• Michael, ultimately you have to ask yourself why you are getting a license. I would wager by your comments that it is not just to advance your career or do a better job, but to have the title ‘architect’. The title conveys a sense of importance, perhaps it gives a boost to the ego, and it generally makes you feel good about your life choices. As I have explained in other comments, the title of architect does not actually protect the public from harm – only the license itself can do so. Therefore, the only reason to withhold the title of architect from those who have not earned their license is because we don’t like the thought of someone else ‘getting off easy’. To put it another way, you say that you have ‘worked so hard for this’. Would it be highly offensive to you if suddenly every architecture school graduate was able to call themselves architects? Most people would say ‘yes’, that someone who did not sit for the licensing exams should not be able to call themselves an architect. But you have to ask why – why is it so offensive that someone is able to refer to themselves as their professional career choice; to accurately describe their role and their job? The reason so many people get upset at this idea is because of what you just said – you worked hard, and they didn’t (at least from your perspective). So really all this comes down to is an ego issue: it is the idea that “If I had to suffer, everyone else should too”. If you had to go through 7 exams, then everyone else who wants to say they’re an architect better take those same tests, too! In reality, its a form of hazing. Just because the system is flawed doesn’t mean we should encourage and promote it. The restriction of the title goes beyond the facade of ‘protecting the public’ and serves to jeopardize the profession as a whole due to the ego-driven actions of those within. Is it any wonder why the profession is falling apart from within? The entire culture that has been created is what is driving the destruction – a culture in which those who have been educated in the field are not allowed to reference their job roles for fear of being reported to authorities and fined; a culture in which there is an undertone of hazing, bullying and demeaning comments made to those who have not ‘suffered appropriately for their title’; a culture in which those without a title are not respected or regarded as highly as those with one, and in which our worth and upward motion is capped by a governing body which is so lacking in transparency that it is almost laughable. Take a moment to think about how architects without a license are regarded and treated. I’ve been fortunate to work for some great companies who value me as a person, but not everyone is so lucky. At the end of the day, you have to ask the right question. The question is not ‘why would I want an unlicensed person to tell the public they are an architect’, but ‘why not’? What is it that really holds you or anyone else back from calling us architects? Every day I get up, go to work and practice architecture as defined by our language and profession. Why can’t I say that I’m an architect? In the end, it’s because someone else will be offended because they feel they worked harder than me to get the title. It’s a pretty poor reason to withhold a title, don’t you think?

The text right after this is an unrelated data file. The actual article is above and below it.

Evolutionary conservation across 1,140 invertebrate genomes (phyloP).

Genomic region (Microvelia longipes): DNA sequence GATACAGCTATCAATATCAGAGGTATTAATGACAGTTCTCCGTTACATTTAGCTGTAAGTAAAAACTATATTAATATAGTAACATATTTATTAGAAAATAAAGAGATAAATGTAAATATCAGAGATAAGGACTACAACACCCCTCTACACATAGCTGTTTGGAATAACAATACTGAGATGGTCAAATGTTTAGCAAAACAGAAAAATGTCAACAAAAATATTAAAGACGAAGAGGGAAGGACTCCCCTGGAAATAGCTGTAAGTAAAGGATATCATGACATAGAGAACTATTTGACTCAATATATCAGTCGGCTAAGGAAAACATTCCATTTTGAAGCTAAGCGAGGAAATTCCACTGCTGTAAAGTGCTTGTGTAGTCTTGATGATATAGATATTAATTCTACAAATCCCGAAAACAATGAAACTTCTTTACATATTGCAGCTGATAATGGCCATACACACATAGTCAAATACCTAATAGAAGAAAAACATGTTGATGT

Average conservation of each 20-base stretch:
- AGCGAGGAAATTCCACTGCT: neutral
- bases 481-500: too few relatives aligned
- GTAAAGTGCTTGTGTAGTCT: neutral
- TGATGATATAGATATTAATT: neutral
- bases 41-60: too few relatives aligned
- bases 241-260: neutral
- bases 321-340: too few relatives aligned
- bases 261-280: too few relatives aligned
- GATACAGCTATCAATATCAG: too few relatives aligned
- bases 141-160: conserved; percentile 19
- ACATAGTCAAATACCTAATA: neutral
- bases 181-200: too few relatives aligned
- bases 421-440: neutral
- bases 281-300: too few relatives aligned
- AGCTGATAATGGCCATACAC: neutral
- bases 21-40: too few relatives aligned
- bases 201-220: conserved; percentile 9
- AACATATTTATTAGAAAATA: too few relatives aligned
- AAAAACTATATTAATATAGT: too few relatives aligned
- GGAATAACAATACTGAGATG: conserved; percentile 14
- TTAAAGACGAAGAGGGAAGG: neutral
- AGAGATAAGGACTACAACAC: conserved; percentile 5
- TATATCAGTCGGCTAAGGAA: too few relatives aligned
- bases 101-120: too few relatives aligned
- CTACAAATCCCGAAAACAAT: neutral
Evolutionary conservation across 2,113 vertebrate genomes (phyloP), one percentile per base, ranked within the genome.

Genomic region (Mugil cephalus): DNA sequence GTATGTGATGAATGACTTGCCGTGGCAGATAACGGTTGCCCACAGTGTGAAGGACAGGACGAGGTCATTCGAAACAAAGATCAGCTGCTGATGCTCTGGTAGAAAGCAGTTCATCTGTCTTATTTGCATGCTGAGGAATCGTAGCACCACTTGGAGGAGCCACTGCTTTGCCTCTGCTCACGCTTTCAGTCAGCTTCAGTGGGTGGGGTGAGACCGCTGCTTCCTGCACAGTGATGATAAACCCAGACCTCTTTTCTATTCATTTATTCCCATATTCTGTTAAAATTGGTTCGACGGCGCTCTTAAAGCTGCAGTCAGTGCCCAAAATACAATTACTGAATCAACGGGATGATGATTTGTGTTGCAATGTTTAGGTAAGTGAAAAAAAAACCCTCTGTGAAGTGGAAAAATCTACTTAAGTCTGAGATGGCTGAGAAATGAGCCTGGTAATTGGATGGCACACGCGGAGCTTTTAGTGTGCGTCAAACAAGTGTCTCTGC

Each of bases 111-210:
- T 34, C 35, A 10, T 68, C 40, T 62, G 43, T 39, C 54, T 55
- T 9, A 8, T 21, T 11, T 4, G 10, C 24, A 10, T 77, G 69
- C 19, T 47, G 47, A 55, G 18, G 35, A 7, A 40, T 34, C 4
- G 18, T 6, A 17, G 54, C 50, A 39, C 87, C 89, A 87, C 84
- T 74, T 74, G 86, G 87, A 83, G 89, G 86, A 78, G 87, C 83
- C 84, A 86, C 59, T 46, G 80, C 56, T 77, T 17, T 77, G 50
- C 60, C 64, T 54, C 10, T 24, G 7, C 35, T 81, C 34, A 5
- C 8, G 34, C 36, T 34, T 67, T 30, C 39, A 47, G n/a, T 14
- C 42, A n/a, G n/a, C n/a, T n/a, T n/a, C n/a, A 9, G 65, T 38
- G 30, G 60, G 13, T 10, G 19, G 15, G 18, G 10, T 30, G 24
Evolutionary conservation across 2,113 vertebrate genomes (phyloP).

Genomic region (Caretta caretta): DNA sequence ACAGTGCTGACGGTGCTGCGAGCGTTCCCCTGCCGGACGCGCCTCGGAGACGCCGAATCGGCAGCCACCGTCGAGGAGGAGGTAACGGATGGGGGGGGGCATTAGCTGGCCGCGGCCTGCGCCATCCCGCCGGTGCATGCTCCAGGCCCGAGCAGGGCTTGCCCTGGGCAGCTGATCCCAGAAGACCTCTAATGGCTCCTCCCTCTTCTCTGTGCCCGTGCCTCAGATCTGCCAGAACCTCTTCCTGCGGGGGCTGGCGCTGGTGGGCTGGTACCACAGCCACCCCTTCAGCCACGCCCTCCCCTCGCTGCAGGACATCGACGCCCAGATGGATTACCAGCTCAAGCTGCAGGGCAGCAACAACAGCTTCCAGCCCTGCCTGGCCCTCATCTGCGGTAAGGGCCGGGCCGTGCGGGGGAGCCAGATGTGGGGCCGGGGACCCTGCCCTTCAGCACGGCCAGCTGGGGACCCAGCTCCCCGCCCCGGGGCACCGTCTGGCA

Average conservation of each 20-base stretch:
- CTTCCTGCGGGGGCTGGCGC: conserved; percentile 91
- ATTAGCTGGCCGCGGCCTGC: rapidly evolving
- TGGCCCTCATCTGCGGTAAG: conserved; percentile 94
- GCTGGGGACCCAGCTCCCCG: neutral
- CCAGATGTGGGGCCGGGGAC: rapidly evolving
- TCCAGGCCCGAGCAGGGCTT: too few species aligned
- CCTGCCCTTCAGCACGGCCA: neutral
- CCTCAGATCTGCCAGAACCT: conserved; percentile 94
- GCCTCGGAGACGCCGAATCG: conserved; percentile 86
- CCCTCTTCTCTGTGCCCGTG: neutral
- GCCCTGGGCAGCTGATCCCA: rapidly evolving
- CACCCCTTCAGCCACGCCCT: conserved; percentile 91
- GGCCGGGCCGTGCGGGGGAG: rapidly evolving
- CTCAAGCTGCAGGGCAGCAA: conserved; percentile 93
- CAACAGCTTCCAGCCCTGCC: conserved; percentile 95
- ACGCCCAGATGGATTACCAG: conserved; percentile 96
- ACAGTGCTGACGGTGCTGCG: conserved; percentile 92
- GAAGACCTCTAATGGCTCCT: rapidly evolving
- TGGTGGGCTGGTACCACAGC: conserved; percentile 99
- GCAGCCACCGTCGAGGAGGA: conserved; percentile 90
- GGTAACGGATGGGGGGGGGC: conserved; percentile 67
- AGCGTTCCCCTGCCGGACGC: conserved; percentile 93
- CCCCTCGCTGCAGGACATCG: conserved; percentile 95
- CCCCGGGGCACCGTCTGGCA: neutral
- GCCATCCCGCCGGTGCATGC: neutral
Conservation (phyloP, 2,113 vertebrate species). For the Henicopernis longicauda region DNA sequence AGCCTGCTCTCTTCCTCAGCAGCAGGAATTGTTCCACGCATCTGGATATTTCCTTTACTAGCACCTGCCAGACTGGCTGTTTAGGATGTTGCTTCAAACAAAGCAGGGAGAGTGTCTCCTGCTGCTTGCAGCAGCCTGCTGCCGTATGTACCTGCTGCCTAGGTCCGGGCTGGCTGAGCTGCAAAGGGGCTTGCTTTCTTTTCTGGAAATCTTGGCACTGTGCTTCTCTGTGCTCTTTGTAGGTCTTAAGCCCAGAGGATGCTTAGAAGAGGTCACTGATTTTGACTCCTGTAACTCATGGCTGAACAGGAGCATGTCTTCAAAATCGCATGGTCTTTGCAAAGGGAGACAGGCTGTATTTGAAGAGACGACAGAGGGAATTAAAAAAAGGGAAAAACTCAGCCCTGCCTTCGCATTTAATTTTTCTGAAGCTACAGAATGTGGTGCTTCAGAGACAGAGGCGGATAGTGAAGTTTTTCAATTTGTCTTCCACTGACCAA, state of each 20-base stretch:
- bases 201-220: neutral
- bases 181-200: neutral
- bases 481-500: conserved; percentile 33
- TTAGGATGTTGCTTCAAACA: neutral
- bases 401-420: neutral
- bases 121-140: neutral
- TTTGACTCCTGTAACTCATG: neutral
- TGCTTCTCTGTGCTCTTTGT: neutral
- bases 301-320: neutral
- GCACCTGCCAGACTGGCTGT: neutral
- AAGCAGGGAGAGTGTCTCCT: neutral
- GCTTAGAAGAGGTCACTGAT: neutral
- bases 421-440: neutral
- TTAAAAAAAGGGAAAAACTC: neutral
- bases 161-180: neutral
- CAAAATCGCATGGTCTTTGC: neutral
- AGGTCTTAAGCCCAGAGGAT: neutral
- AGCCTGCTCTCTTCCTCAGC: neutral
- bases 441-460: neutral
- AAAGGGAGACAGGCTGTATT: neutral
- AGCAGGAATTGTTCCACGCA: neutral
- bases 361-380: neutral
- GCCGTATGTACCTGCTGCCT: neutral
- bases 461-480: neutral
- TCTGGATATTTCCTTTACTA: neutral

• Anson M. Stuart

    Hey Brinn,
    I’ve read both your and Michael’s comments. I personally don’t have an issue with the use of the term ‘architect’ by those of us (including myself) in the profession who have not completed the licensure process.
    I too have worked extremely hard, and continue to do so, to obtain my license. I started under ARE 3.1 and was transitioned into 4.0. I’ve passed a total of 8 exams (6 under 3.1 and 2 under 4.0). The two under 4.0 were two that I had previously passed. But I had to re-take them because of the re-distribution of content under 4.0.
    I now have to pass four exams before the end of October 2013 or I will have to re-take another exam that I passed under 3.1. I’ve scheduled all four of my remaining exams. I’m taking two next week and two in mid October. And hopefully I’m successful in passing all of them. Because I shudder at the thought of having to re-take yet another exam that I have already passed. But at the end of the day, I take full responsibility for where I am in this entire process and know that when I eventually get through it, I will be that much better for it.
    I think Michael’s sentiments reflect a history and culture of our profession which I hope will change someday. And that culture is one of exclusionism that has been the norm for far too long. I personally applaud you for your efforts in trying to serve as a valuable resource for those going through this very difficult process.
    And beyond that, I applaud you for conquering the beast known as the ARE! And for accomplishing your goal.
    I can recall when I was contemplating which professional degree to pursue, (I have my Masters) asking a professor for his advice. His response to me was, ‘I gat mine! Get yours!’ That has stuck with me to this day. And that is exactly the type of attitude that must change if our great profession is to evolve and reach its true potential.
    I will get off my soap box now. Because I have quite a bit of studying to do.
    Again, congrats and continue to be a resource and advocate for what I think will be a better profession.